11. Christian says:

    Bonus points for Beagle Brothers mention (why no sweet inverse flash letters?).

    I buy software I use and music I listen to more than twice.

    @Doug – it never hurts to ask. Many companies when faced with the choice of: 1. Something or 2. Nothing, will choose #1. (Make sure you’ve gotten someone with the authority to make a deal, though.)

  12. Ben says:

    @Mark Denovich

    Sure, PS CS3 is very expensive – that’s why Adobe sells PS Elements, which has a large part of its functionality but is targeted at lower-end users. Surely ~$80 isn’t too much?

  13. Alex says:

    Arrg I have been resisting posting but alas. Doug, sorry but the “hey my business would be profitable if only I didn’t have to pay for stuff” simply doesn’t fly. How would you feel if the stuff you designed on said “free” software were stolen by a Chinese company and you were put out of business anyway? Still feel good about loose intellectual property rights?

    The single price argument doesn’t fly either. You are talking about price discrimination which companies do try to take advantage of to an extent, see some software pricing models, airline tickets, etc. Would you agree to the converse? That once you start making a whole bunch of money, their software charge increases proportionally?

  14. Doug says:

    Alex, you missed my point. I was describing a situation we’d be in if we didn’t have a perfectly legal copy of an ancient orcad (which you cannot buy now).

    The only versions that I know of are so expensive that they block the idea of a garage-startup. This is stupid in my opinion. The only way I know around this for said startups is to pirate the software until you make some revenue. I was asking for other ways of doing it.

    Also, your analogy is wrong. If I was starting a small business and pirated orcad, I would not be selling copies of it in competition with Cadence. There would be no change in Cadence’s profit based on my actions. If a chinese company copied my product and started selling it they would be reducing my revenue. This is different. I am not saying that justifies the action of pirating software, I am just saying they are not the same thing.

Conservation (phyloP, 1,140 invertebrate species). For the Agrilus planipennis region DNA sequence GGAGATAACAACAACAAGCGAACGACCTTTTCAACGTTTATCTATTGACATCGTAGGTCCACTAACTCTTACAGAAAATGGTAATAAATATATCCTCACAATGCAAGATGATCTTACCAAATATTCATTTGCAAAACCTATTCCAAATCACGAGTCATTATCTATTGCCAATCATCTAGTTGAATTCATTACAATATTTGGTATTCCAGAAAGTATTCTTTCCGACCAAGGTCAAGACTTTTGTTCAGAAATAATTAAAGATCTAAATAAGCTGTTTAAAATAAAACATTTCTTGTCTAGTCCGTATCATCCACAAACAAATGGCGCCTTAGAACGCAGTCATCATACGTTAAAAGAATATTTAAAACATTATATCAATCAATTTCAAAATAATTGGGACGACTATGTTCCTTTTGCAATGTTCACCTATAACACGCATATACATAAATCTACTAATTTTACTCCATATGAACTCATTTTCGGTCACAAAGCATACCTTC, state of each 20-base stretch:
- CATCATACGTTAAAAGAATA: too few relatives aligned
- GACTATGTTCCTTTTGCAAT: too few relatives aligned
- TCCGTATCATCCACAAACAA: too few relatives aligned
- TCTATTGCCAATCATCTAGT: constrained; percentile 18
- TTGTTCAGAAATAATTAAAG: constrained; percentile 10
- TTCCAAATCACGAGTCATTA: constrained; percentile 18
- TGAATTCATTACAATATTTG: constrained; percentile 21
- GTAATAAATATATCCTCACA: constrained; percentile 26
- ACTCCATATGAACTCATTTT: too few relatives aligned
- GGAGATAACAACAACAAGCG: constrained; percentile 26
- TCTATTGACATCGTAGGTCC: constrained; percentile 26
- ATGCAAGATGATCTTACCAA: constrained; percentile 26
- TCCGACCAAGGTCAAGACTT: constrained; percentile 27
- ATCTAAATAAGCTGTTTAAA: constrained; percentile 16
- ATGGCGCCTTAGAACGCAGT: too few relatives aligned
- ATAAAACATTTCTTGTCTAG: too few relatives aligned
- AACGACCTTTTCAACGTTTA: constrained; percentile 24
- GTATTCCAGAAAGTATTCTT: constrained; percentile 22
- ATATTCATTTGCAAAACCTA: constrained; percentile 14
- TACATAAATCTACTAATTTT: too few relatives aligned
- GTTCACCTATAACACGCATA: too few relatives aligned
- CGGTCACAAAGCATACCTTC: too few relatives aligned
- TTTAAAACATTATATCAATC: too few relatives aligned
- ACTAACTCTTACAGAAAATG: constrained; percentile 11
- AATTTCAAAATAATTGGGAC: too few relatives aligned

I was asking for other peoples opinions on where not paying for software until you can afford the price they charge would sit in their ethical meter amongst stealing, pirating, and playing good. I believe it not as bad as pirating in general, no where near as bad as stealing, but worse than playing well. However if someone claims that is what they would do but never gets around to paying for it then that is worse than pirating because it also includes dishonesty.

  15. Alex says:

    To answer your question, yes it is still stealing and is morally just as bad as stealing anything else. The amount of your revenue does not determine what ethical rules apply to you.

    The market doesn’t care what you think is stupid. The market ruthlessly sets prices and allocates capital to the highest return projects.

    If it’s really true that there are all these projects out there begging for a low cost copy of orcad, maybe that’s really the biggest asset your company has? You could grow by taking on all these projects?

  16. Chris says:

    I can’t resist saying: copyright violation *is* theft, but that doesn’t necessarily make it *wrong!* (he he!) :)

    Seriously, though, there’s a wealth of information coming together that pretty much confirms the viewpoint that most pirates (of any media) are not paying customers anyway, and so copyright violation isn’t really “shrinkage” (what shops call shoplifting). This may be less so in the music space, though – I note that Country as a genre has excellent profits because of the abundance of Christians in the fanbase, and most Christians don’t pirate! :)

    With one exception (that I won’t name), I try to make all of my software legal. The remaining exception I steal because (and this is a dodgy justification to be sure) of the pain and suffering the software company caused me during the 1990s. Rather than tie up the courts in a trivial lawsuit about my pain and suffering, I prefer to steal their software for reparations. I don’t defend my actions in this regard, however, merely report them!

    One instance in which I regular commit copyright violation is the downloading of old black and white Doctor Who serial reconstructions. I can’t buy these, but they are shared via torrents. It really doesn’t feel like stealing to download something so roughly construed that it is barely of saleable value – more like participating in a grey market library. And, crucially, I would happily pay for the service to download these if it was available. In the absence of that availability, I commit “theft”. And I don’t see it as immoral, in this case.